I've signed to write an advanced book on LibreOffice

Off the Beat: Bruce Byfield's Blog

Apr 12, 2013 GMT
Bruce Byfield

I signed the contract this week, so now I can make the announcement: I'm writing a book. Tenatively titled Styles and Templates in LibreOffice, it will be published by Friends of OpenDocument (http://www.friendsofopendocument.com/newsite/) using a Creative Commons Attribution-ShareAlike license, probably towards the end of 2013.

This is a project I've wanted to do for almost a decade. Back when I started writing about free software, one of my main subjects was OpenOffice.org. Over the years, I must have written at least sixty or seventy articles on the subject. I've lost the exact count, but most of them were written for the Linux Journal site, and, more recently, the WorldLabel.com blog.

I even tried to develop several concepts for a general OpenOffice.org book with another publisher. But I was too inexperienced then, and too determined to write the definitive book on the topic, to leave nothing else for anyone to say aside from an occasional update. Although I labored on the book every evening and weekend for months, somehow it never jelled. Instead, it wandered off in half a dozen directions all at the same time until I was hopelessly confused about where I meant to go.

Over the years I reworked much of that effort, one 1500 word article at a time, but I always regretted the book that never was. Now, I've been handed one of life's rare chances for a replay, and I plan to make the most of it.

Once more around the block
What's different this time? Well, aside from the fact that I can now use a free license and design the template with free fonts, I am. Although Styles and Templates will still be the longest piece of writing I've attempted since I converted my thesis into a book years ago, I am a much more experienced writer. I've not only written over 1400 articles since then, but I have a better idea of my work habits and how much long a given piece will take to write. I write more easily than I did a decade ago, and I like to think I'm more disciplined, too.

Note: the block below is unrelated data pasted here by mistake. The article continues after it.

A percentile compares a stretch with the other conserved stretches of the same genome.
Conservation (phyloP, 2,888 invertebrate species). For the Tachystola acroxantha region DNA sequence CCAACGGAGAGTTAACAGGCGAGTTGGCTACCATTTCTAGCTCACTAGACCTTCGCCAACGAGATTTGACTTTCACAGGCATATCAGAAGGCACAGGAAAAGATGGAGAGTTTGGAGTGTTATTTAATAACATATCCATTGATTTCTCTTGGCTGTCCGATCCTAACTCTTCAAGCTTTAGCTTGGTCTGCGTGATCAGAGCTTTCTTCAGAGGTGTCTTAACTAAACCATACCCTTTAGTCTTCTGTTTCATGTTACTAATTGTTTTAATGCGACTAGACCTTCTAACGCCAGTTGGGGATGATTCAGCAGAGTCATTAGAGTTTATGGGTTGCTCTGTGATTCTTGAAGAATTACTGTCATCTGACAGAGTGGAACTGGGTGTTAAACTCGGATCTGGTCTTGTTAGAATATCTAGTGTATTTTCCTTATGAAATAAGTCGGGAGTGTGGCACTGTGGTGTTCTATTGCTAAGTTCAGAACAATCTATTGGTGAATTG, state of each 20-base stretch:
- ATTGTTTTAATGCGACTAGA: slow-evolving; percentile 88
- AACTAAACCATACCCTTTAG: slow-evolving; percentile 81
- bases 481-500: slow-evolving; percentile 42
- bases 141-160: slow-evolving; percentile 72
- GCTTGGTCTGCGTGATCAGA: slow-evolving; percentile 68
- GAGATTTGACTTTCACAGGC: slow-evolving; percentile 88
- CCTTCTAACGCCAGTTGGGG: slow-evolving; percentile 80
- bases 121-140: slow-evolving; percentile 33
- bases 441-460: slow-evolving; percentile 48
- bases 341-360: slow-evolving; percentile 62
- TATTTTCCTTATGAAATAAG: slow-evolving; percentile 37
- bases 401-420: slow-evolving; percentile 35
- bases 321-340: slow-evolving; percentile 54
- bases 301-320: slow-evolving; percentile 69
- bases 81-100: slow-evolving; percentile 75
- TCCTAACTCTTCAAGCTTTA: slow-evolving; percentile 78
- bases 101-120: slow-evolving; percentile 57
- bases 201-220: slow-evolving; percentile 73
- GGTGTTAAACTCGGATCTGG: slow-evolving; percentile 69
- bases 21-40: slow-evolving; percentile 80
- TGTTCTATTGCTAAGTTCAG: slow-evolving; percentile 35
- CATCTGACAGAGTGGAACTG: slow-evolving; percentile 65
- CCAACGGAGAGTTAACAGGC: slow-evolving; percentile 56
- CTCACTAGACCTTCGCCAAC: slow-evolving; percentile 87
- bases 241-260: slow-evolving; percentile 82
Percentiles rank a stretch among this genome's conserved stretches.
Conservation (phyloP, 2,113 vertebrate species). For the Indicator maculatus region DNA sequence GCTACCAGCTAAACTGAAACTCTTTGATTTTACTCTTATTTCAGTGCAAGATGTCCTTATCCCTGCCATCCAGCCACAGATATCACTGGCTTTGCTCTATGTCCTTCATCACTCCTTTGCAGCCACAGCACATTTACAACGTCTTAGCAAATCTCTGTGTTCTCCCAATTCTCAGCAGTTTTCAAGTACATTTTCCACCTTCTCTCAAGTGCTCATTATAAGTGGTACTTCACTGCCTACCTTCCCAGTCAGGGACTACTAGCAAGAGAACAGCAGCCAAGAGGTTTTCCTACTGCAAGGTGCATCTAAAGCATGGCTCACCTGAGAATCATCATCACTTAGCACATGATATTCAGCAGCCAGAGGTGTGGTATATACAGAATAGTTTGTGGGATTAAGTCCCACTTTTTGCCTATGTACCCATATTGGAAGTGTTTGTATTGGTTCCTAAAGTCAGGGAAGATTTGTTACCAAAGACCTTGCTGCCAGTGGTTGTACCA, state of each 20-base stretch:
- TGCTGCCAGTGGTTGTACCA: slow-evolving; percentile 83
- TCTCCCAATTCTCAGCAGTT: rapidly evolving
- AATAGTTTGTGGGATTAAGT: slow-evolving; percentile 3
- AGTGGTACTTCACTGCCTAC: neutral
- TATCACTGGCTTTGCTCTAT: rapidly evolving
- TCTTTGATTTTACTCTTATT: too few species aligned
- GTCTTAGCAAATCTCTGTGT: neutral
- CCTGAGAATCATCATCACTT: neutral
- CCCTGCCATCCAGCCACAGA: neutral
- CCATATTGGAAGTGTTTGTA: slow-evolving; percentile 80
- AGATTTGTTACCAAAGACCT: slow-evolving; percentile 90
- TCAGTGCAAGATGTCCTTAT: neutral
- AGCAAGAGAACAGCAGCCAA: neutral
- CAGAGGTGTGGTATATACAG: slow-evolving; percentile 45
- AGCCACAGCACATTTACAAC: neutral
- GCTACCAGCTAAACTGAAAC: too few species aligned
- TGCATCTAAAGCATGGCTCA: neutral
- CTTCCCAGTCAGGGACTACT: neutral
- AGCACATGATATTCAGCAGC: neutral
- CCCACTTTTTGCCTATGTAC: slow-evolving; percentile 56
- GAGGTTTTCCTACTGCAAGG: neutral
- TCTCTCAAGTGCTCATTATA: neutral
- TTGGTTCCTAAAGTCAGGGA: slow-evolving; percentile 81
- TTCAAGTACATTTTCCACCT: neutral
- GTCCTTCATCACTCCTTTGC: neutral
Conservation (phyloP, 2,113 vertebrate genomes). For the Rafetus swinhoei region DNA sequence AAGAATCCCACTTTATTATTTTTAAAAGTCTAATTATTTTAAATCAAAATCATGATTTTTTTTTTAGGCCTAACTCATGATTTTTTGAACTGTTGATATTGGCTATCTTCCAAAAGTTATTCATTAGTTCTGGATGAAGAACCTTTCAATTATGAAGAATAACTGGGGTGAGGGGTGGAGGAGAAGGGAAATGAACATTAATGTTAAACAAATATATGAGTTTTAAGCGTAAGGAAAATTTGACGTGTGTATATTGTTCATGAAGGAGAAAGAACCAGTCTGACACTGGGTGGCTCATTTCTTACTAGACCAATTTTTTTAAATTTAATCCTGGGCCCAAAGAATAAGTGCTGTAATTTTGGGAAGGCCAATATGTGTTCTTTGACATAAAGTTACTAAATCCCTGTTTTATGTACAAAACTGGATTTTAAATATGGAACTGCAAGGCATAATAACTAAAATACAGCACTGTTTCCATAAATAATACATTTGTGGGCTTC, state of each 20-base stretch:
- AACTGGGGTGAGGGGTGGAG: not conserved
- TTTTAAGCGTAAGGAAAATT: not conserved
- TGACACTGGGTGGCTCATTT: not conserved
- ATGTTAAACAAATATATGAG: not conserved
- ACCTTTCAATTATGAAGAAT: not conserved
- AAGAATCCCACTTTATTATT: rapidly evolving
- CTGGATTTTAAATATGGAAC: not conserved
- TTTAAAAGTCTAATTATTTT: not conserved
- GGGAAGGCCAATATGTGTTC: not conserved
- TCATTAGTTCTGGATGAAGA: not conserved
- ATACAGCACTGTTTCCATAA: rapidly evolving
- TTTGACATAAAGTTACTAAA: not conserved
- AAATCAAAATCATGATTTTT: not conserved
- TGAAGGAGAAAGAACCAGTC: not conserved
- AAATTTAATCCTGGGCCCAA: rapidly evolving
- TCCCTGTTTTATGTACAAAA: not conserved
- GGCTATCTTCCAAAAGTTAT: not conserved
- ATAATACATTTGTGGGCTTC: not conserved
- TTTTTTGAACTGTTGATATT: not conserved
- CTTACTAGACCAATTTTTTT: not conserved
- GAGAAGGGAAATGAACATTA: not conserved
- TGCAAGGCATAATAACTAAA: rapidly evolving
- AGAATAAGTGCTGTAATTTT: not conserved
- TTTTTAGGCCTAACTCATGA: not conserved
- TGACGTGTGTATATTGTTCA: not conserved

Second, should any of the changes in me turn out to be an illusion, I'm being backed by Jean Hollis Weber, my editor. Weber is a long time technical editor, and project lead at ODF Authors and LibreOffice. She's written several books on OpenOffice.org and LibreOffice, and her competence and expertise is second to none.

Over the last six months, we've been talking on line -- which is how she happened to approach me about the project -- and I feel confident that we can work together.  Some reviewers will be coming on board soon, but I'm pleased that Weber is overseeing things.

Equally importantly, this time I have the direction and the focus that I lacked in previous efforts. As the title suggests, Styles and Templates will not try to cover every aspect of LibreOffice. Instead, it will be a book that starts by arguing why you should use styles and templates with LibreOffice, then shows how they can automate your work and save time.

From what I've seen, this is a topic that is a closed book to most people. Office suites are three decades old now, but most users still continue to use them as little more than a digital typewriter, starting from scratch with every document and revising formatting one element at a time. The approach works, but its inefficiency peeves me. I like the idea of explaining at length, and of saving people time and effort even more so.

It's a topic that is rarely stressed in books about office suites, but really should be. If it isn't stressed, you're really encouraging people to work against themselves. A counter-argument to manual formatting seems long overdue. I plan to make my case with all the how-tos, tips, and examples that I can muster, backing my position with as much practical information as I can cram into it, in a format that is easy to browse. This time, I have a much better sense of what I'm doing and how to get there.

The next few months
As I write, I have a table of contents that I can work from -- one that is complete enough so that I know where I'm going, but not so comprehensive as to remove the possibility of discovery, or making writing a matter of shuffling in an orderly fashion through the structure I've devised. I also have the introduction complete and am putting the final touches on the first chapter.

So far, I'm enjoying myself hugely. I'm a bit daunted by the size of the project, but mostly intrigued by the challenge of cannibalizing old material, both published and unpublished, and inventing new material.

Maybe when I'm a couple of chapters from the end, I'll feel differently. Meanwhile, this is the right opportunity at the right time to renew my interest in writing.

Wish me luck. A time may come in the next six months that I need it.

Comments

  • LibreOffice book

    I'm looking forward to the book also. I've been using StarOffice/OpenOffice/LibreOffice for almost 15 years and would love to learn all the tricks.
  • LibreOffice

    I wish you well in the book endeavour, Bruce. Maybe you'll find a way to explain why LibreOffice has such crap printing problems that don't exist in OpenOffice. Having to use pdf to print because LO can't deal properly with landscape pages in some versions is a royal PITA - so much so I usually give up on LO, and reinstall OO.
  • Wonderful News!

    Bruce, this is fantastic! I'm sure your book will be a tremendous resource for every user. Best of luck in the writing.
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